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Best Bets for Summer Vegetable Gardens in Los Altos Hills

The more you know, the more you grow.

“I am going for it—planting a variety of veggies, knowing that some will work better than others this year,” said Jody Main, our local expert on organic heirloom vegetable gardens.

“Every summer, there is something that does not do well.”

I told Jody I have been disappointed in my tomato crops for several years, because the summer weather was not hot enough to promote a good crop. Jody said the trick for unpredictable weather is to plant a lot of different things, because any one crop can fail. 

Jody teaches organic gardening at Common Ground Garden Supply in Palo Alto and designs edible organic gardens in Los Altos Hills, Woodside and Portola Valley. We have been friends for decades. Her client list probably reads like a Who’s Who, but she is not allowed to tell me, because of the privacy requests from her clients.

As the basis for a summer vegetable garden, Jody recommends tomatoes, beans and peppers, several varieties of each.

She has so many great tomato recommendations, particularly heirlooms, that I've listed them.

  1. Jody recommends Stupice, one of the few “early” heirlooms. Early tomatoes have a better chance of getting enough sun to mature because they do not need a long hot summer with warm nights.
  2. Another good tomato for our climate is Cherokee Purple, which is like Brandywine but earlier and more productive, with a “velvety sweet taste, large and luscious.”
  3. Pineapple is a large delicious heirloom that displays gorgeous swirls of red and orange when sliced.
  4. Another of Jody’s favorites is San Marzano, a long satiny paste (dry) tomato with wonderful flavor, perfect for pasta sauce and also great for quick cooked dishes like scrambled eggs, as it will not leave a puddle of juice on the plate. And if you don’t like soggy sandwiches, San Marzano is the ticket.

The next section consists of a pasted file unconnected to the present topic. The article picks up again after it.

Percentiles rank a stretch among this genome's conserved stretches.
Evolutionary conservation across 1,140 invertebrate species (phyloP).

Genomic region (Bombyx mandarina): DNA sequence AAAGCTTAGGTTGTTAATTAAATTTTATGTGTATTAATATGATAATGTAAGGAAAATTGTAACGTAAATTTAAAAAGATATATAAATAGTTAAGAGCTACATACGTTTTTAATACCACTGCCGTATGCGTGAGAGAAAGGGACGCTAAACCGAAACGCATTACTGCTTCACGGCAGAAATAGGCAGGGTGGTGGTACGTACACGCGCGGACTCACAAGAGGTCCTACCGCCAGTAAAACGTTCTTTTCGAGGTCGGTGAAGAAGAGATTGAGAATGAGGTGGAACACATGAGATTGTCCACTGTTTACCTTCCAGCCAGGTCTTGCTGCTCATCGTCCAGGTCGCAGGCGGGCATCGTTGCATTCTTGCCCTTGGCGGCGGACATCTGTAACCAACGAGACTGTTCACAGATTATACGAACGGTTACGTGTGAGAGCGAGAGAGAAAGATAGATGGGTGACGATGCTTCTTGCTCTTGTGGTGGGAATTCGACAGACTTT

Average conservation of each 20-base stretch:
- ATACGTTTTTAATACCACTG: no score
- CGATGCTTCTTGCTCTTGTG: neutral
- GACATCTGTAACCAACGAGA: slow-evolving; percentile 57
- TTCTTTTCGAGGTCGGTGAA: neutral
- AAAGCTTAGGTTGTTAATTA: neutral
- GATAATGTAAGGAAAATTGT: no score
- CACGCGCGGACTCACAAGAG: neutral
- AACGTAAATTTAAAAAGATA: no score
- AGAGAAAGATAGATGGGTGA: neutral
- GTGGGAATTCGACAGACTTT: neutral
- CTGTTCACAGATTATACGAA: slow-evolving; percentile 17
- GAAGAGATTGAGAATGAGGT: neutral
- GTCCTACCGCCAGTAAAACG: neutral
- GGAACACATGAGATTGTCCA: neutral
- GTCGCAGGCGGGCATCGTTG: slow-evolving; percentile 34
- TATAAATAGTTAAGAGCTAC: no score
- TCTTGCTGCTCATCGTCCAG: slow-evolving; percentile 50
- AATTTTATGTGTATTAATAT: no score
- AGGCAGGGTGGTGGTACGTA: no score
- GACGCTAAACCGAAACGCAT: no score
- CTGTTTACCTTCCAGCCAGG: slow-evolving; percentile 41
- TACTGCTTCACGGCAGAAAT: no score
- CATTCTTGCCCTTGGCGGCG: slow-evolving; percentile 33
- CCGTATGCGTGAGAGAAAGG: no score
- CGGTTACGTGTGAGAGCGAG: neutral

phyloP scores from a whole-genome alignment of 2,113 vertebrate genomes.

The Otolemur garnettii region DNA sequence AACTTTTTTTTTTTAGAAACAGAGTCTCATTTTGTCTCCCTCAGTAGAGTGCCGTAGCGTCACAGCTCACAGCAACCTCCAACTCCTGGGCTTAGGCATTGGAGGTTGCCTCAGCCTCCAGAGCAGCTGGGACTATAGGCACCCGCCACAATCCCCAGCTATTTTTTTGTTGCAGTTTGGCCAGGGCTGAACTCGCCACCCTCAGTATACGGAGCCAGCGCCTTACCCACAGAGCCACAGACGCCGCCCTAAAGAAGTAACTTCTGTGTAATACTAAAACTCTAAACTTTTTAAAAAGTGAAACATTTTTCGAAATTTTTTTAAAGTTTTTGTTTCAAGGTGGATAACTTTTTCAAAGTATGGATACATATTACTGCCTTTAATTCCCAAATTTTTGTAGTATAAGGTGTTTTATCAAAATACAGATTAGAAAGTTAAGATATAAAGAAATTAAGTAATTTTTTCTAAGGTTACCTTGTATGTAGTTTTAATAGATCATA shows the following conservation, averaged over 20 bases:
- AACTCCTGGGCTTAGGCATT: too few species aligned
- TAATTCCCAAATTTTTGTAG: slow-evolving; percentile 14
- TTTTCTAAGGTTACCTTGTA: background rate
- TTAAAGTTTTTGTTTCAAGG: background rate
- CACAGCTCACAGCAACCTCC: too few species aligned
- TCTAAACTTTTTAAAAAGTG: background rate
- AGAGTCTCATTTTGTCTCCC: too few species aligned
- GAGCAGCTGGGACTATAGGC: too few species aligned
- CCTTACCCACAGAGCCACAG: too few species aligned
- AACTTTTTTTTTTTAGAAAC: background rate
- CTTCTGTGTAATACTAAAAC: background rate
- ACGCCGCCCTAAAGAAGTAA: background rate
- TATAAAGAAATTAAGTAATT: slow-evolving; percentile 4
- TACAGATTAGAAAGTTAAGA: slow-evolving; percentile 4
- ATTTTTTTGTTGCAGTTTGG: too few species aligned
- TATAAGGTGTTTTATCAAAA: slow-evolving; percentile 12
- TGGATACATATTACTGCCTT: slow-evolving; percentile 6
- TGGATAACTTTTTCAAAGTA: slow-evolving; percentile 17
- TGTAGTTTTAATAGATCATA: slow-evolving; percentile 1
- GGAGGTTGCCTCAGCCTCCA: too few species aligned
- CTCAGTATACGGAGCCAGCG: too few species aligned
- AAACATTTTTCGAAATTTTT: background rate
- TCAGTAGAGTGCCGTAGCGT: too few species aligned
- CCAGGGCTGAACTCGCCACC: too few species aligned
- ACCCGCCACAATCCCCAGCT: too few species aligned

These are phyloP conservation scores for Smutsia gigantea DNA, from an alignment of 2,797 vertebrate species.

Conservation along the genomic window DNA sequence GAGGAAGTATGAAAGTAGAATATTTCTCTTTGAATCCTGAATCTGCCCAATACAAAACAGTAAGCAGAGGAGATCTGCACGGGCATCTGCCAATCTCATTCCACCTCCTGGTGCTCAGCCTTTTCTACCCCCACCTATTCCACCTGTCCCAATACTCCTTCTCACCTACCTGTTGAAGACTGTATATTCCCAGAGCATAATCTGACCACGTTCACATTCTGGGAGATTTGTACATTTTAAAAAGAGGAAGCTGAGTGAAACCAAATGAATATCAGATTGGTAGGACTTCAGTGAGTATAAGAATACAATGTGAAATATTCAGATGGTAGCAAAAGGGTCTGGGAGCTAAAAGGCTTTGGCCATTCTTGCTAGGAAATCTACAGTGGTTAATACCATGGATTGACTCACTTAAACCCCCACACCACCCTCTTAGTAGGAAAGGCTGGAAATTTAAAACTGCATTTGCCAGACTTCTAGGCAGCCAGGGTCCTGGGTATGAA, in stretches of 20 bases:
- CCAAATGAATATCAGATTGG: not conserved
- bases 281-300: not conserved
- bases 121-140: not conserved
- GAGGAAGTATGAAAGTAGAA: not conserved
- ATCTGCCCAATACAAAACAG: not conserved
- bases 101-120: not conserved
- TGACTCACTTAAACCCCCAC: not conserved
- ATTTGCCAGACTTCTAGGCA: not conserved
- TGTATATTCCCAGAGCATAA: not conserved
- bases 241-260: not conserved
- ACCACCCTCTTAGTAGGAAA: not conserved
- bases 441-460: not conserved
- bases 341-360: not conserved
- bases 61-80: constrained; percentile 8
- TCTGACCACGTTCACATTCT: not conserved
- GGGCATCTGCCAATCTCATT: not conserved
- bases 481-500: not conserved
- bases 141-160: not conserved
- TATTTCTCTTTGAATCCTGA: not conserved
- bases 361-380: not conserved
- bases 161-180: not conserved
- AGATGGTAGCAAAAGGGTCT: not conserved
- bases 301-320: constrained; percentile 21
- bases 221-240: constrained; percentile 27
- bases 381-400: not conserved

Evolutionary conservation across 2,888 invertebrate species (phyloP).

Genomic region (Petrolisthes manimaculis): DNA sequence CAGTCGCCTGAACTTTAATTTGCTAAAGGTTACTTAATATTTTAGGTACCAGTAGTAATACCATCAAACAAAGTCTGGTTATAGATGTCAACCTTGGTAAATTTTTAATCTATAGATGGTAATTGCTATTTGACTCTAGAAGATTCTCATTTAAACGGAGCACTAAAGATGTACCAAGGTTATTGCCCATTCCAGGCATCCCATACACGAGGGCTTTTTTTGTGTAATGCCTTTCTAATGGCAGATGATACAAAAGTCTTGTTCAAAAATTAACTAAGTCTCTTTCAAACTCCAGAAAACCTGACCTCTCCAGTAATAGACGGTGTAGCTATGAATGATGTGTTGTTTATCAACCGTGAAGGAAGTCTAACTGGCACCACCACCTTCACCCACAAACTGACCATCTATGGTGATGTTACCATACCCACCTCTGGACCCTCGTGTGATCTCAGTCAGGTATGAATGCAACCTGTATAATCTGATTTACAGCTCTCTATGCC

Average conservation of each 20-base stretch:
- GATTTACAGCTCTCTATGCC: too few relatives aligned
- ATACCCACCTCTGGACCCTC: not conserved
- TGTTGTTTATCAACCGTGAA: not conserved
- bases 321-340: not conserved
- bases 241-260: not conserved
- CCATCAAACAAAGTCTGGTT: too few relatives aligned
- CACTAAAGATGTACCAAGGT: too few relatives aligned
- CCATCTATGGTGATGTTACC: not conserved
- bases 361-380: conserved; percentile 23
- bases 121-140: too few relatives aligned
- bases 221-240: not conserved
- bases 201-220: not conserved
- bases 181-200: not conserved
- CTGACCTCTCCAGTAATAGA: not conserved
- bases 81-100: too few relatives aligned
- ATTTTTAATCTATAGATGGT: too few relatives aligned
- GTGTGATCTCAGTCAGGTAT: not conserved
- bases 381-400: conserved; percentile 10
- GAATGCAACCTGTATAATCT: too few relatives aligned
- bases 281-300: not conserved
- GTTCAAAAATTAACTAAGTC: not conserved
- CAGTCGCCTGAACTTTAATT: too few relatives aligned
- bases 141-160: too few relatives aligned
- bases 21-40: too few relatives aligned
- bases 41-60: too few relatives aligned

5. Sun Gold cherry tomatoes are sweet and productive—a must-have for any garden.

For beans, Jody recommends “tender, sweet, crunchy” Romano, which can be eaten as a young green bean but is even better as it grows flat and long. Another great bean is Yard Long, which produces “beautiful, stunning, long, hanging, slender beans.”

Jody mentioned that Renee’s Garden seed company offers a wonderful bean seed blend, Tri‑color Bush Beans. “The gold, purple, and green beans are beautiful both in the garden and on the table.”

Peppers look great in the garden, and planting several different types will help ensure some of them make it through our unpredictable weather. Generally, the earlier varieties do better here than the late, because we never have the very hot weather they prefer. When buying plants, check the tags to see days-to-maturity.

Jody’s favorite pepper is Alma Paprika, wonderful fresh or dried and ground into paprika. She also recommends Italian long, sweet, frying and stuffing peppers such as Jimmy Nardello.

Most of the plants that Jody recommends are open-pollinated varieties that have been grown for years. The seed from these crops (as opposed to hybrids) can be saved and grown the next year, sustaining the diversity of our seed for future generations. 

carries all of these varieties and the bean seeds.

Jody is scheduled to teach a summer vegetable class: Organic Vegetable Gardening at Common Ground on June 4. The more you know, the more you grow.  

About This Column: Each week Pam Walatka will explore sustainable life in Los Altos Hills. Contact Pam at pamwalatka@yahoo.com or see the Pam Portugal Walakta Writings on FaceBook. Contact Jody Main through Common Ground.

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